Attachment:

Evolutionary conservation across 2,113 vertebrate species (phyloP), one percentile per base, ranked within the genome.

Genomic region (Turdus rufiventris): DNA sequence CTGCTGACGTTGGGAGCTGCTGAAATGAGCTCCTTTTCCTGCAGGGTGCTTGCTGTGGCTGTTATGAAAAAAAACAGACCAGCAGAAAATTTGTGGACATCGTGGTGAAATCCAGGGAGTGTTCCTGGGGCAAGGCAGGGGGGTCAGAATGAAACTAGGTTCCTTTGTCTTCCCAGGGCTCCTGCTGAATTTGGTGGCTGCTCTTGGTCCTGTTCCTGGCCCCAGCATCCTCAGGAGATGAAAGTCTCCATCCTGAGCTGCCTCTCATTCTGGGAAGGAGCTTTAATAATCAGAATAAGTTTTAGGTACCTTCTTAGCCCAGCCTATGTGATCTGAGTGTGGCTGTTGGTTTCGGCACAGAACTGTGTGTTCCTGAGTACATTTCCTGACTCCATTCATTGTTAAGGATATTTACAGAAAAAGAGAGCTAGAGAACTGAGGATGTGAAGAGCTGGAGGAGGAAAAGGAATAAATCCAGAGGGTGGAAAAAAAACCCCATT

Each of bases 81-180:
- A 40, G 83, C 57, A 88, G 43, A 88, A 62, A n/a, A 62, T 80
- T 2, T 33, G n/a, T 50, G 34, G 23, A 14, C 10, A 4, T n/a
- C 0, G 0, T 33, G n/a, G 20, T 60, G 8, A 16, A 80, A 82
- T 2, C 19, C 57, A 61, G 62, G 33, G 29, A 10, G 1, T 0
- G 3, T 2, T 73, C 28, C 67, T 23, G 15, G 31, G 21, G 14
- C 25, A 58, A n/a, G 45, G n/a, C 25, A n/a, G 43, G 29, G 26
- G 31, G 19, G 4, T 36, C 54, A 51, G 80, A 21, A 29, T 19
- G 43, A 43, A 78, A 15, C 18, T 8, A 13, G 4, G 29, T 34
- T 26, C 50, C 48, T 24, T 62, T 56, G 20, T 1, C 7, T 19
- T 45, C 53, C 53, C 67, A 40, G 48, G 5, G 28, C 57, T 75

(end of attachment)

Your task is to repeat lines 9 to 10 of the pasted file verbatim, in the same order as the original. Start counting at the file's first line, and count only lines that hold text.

- C 25, A 58, A n/a, G 45, G n/a, C 25, A n/a, G 43, G 29, G 26
- G 31, G 19, G 4, T 36, C 54, A 51, G 80, A 21, A 29, T 19